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UCI monitoring Astana's financial situation

  • Story Highlights
  • The International Cycling Union have expressed concern at Astana's situation
  • Lance Armstrong's Kazakh-based team reportedly having financial problems
  • Kazakh cycling federation been forced to overcome shortfall in riders' salaries
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(CNN) -- World cycling's governing body, the International Cycling Union (UCI), have expressed their concern at the financial situation surrounding Lance Armstrong's Astana team.

Armstrong (fourth left) and his team-mates could be riding for a new sponsor if the team's money problems continue.

Armstrong (fourth left) and his team-mates could be riding for a new sponsor if the team's money problems continue.

The team, which apart from Armstrong has a number of high-profile riders including current Giro d'Italia and Vuelta Espana champion Alberto Contador and top American Levi Leipheimer, is financially supported by a consortium of Kazakh-based companies.

However, with the global recession continuing to bite, the Kazakh cycling federation has already been forced to overcome a shortfall in riders' salaries this year.

This comes amid reports that the team's sponsors are reluctant to commit further, a situation that could lead to the UCI to withdraw Astana's professional racing licence.

UCI president Pat McQuaid will travel to the city of Astana, the Kazakhstan capital, later this month to discuss the matter and try to find a resolution.

"He (McQuaid) will take the opportunity to talk about that, because we are concerned," Enrico Carpani, the UCI's chief press officer, told Press Association Sport.

Astana are among the starters for this year's Giro, which begins in Venice on Saturday, but doubts remain whether the team will appear in the same guise for the 2009 Tour de France, which begins in Monaco on July 4.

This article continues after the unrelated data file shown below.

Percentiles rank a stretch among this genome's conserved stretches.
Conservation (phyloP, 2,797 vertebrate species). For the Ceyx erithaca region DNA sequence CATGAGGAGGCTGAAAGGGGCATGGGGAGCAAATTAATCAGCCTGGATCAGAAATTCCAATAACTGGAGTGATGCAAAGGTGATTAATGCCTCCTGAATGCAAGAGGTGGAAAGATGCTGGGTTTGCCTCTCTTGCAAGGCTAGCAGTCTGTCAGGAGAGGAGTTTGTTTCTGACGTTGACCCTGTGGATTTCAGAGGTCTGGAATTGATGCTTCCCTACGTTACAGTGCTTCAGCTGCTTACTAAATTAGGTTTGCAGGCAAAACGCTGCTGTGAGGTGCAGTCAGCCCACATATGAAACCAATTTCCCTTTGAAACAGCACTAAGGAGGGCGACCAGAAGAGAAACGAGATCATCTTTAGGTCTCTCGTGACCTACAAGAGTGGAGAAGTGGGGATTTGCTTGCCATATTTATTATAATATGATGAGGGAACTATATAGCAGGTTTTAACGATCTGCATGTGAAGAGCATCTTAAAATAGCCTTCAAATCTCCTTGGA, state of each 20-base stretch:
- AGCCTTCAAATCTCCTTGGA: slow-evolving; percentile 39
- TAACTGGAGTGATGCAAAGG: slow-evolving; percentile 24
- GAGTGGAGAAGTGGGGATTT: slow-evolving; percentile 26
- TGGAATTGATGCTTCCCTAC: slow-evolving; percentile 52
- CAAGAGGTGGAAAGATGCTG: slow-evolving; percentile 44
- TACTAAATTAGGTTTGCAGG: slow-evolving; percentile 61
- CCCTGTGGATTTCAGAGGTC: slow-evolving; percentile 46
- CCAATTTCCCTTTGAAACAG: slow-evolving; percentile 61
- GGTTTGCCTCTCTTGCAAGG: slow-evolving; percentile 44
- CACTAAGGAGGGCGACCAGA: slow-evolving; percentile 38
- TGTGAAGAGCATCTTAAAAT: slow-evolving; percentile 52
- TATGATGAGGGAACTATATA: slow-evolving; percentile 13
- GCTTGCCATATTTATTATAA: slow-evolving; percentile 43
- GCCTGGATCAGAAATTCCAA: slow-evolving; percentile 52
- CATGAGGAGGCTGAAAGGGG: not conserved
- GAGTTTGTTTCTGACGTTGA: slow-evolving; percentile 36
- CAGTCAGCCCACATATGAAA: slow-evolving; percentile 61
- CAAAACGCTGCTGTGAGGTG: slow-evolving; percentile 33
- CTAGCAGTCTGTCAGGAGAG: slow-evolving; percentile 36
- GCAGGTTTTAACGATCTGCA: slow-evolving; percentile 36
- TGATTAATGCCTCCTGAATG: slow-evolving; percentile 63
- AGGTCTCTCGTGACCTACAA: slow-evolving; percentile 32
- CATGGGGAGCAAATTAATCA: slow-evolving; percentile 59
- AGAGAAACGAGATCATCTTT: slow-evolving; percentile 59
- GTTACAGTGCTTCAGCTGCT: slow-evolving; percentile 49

A team spokesman was adamant the issue can be resolved. Philippe Maertens told Press Association Sport. "For the moment, there is no problem. If the sponsors pay again, nothing is lost."

If the sponsors fail to stump up the required revenue, team chief Johann Bruyneel, who mentored Armstrong to all seven of his Tour de France victories, could have a number of options which should see them able to continue, including finding another title sponsor.

Cancer survivor Armstrong returned to cycling this year, after a three-year absence, to promote his Livestrong campaign and the battle against the illness.


The 37-year-old American is immune to Astana's financial plight as he does not receive a salary from the team, relying on his long-term sponsors such as Nike, Oakley and Trek.

Because of Armstrong's unique situation within the team there is also the possibility that the American could take over sponsorship himself, to further promote the Lovestrong campaign, or have the necessary contacts to bring in another major sponsor.

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